By , published on November 1, 2004 - last reviewed on June 25, 2010
We've all met mind readers, like the coworker who can gauge his boss's mood from across the office. And most of us know emotional dunces, like the book-smart classmate who rubs even her teachers the wrong way. But can emotional intelligence, the ability to perceive, understand and manage emotions, be learned? Can anyone be as socially agile as Oprah Winfrey?
Psychologists Jack Mayer and Peter Salovey introduced the concept of emotional intelligence, or EI, in the early 1990s. Since then, a cottage industry has grown up around the notion, spawning business workshops, self-help books and school programs. But even the field's originators are divided about whether EI can be taught: Salovey thinks so; Mayer thinks not.
Like cognitive intelligence, Mayer believes EI is primarily shaped by genes and early experiences. Salovey agrees that like musical talent, EI is partially innate but he argues, "I'm optimistic that people can learn a richer emotional vocabulary and that they can self-regulate emotions better."
Salovey, the dean of Yale College, points to high school programs that teach students social skills, impulse control and anger management. One program operated by the New Haven, Connecticut, public schools' social development department can point to lower dropout rates and a decrease in violence since its inception, over a decade ago.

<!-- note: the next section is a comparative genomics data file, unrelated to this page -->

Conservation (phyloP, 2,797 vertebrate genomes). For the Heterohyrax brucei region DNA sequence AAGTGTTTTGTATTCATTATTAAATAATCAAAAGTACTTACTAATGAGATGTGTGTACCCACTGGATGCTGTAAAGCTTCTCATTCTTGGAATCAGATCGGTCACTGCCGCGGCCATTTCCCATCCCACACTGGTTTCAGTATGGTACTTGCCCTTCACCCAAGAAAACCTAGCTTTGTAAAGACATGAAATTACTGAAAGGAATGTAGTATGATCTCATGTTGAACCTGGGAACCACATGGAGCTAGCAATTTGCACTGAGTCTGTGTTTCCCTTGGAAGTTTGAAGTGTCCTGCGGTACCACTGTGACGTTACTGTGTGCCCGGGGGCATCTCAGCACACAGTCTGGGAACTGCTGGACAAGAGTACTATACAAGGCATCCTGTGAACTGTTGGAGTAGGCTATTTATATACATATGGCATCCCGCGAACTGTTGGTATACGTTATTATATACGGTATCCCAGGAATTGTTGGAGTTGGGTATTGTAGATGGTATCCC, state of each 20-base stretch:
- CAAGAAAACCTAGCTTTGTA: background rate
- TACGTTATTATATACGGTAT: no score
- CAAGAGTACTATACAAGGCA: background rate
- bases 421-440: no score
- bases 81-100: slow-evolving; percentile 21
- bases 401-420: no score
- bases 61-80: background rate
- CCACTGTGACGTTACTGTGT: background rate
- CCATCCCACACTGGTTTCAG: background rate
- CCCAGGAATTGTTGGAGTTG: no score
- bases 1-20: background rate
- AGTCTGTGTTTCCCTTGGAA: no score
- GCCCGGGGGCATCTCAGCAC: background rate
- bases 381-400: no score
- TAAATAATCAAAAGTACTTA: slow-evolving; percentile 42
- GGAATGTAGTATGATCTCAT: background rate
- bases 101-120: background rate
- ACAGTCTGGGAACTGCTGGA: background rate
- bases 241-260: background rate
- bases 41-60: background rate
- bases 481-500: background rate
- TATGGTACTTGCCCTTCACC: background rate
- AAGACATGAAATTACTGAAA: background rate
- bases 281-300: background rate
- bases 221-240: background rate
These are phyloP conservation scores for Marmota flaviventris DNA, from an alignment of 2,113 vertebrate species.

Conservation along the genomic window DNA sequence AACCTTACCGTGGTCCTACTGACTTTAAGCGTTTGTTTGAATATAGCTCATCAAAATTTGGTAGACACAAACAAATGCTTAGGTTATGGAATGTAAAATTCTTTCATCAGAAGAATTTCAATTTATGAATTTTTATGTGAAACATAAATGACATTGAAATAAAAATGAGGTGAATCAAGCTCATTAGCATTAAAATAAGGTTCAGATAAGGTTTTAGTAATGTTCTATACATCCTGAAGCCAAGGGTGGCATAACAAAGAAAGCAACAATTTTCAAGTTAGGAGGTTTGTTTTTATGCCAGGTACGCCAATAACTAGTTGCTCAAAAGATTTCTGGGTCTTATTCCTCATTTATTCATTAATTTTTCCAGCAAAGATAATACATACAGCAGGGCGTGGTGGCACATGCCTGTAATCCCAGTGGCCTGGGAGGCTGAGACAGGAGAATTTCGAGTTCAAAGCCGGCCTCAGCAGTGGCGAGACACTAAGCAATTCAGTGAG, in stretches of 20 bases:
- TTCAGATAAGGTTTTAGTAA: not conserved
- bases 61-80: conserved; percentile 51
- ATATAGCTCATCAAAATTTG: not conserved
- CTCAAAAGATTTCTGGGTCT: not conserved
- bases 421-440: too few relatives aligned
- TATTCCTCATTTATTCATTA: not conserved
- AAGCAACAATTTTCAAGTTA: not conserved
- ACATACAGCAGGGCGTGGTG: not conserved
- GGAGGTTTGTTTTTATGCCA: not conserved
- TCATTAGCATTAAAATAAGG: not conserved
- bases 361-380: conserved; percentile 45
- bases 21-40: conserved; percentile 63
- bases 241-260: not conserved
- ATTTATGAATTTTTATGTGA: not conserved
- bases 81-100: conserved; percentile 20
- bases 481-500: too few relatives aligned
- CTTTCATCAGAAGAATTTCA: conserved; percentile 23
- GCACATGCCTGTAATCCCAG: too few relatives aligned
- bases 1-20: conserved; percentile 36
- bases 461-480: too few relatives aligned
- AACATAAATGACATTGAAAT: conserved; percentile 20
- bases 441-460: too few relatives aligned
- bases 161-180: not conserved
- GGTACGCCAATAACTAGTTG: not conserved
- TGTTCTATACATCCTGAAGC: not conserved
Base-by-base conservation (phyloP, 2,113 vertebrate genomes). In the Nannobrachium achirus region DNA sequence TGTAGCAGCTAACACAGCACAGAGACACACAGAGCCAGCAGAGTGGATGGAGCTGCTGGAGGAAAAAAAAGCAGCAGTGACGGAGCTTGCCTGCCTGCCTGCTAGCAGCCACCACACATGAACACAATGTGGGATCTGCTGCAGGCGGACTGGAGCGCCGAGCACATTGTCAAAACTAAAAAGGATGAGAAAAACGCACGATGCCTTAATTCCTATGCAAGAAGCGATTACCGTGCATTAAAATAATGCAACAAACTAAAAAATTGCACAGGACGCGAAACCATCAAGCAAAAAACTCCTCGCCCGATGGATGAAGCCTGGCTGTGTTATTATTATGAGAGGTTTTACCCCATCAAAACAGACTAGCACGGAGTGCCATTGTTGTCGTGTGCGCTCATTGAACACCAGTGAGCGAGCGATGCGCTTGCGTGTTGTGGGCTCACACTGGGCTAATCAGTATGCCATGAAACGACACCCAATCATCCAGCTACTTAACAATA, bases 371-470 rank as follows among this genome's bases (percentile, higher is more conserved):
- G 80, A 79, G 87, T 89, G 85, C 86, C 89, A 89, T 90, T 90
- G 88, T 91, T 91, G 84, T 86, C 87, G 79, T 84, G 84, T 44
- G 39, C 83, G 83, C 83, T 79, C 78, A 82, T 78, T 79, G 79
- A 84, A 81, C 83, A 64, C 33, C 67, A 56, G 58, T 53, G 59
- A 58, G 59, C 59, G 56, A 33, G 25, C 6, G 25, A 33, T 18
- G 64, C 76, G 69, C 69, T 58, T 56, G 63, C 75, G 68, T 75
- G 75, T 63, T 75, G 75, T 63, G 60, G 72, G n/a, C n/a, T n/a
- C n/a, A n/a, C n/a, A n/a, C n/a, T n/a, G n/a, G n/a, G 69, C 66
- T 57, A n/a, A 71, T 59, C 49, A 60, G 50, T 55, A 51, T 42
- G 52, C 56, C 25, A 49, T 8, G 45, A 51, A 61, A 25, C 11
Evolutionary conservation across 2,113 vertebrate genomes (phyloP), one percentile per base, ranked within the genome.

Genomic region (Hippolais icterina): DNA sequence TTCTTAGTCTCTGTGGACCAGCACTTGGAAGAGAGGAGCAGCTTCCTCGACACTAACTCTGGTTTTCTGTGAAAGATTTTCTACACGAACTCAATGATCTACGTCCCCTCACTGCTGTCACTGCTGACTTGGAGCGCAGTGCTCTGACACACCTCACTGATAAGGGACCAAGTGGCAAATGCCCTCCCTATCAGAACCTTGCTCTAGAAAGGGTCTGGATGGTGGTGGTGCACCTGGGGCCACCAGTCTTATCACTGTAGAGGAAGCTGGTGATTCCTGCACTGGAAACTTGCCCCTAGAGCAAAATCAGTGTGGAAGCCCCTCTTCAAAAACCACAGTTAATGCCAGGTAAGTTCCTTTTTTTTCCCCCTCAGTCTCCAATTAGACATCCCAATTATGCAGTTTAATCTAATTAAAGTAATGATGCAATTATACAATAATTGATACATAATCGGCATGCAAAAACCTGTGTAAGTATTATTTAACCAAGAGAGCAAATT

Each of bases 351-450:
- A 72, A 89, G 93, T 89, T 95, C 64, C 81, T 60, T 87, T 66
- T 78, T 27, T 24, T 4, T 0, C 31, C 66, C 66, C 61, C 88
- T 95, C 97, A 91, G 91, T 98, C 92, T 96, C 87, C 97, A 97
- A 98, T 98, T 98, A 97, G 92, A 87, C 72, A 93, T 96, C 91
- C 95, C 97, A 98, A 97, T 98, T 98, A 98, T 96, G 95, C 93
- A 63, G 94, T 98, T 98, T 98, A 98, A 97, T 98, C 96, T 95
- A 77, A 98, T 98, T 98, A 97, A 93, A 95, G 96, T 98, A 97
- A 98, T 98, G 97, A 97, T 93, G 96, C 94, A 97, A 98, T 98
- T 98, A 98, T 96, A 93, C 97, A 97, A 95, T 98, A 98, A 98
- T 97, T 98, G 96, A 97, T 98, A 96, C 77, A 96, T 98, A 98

Mayer and Salovey say the debate is complicated because the definition of EI has been snatched away from researchers and diluted in ways that they never intended. In the lab, EI originally meant the perception and cognitive integration of emotions. Now, with hundreds of self-help books touting the ability to increase EI, most people see the skill as involving charisma, friendliness and basic social skills. "Raising an intelligence has a specific meaning to an intelligence researcher," argues Mayer, professor of psychology at the University of New Hampshire. "It's like raising a person's IQ score from 100 to 120."
Mayer admits that his and Salovey's views are probably not that far apart. "If we're talking about teaching skills, helping someone solve emotional problems better, we think that can be done," he says. But Mayer prefers the term "emotional knowledge" to EI. Intervention that aims to raise true emotional intelligence will probably have modest results, Mayer argues, just as intensive schooling has been shown to raise a child's cognitive IQ by only a couple of points a year.
Mayer and Salovey do agree on how to resolve the question: more research. Both men hope to see long-term studies on EI interventions. In the meantime, Salovey cautions about overhyped books and workshops. He says, "Customers should be saying, 'Show me the data.'"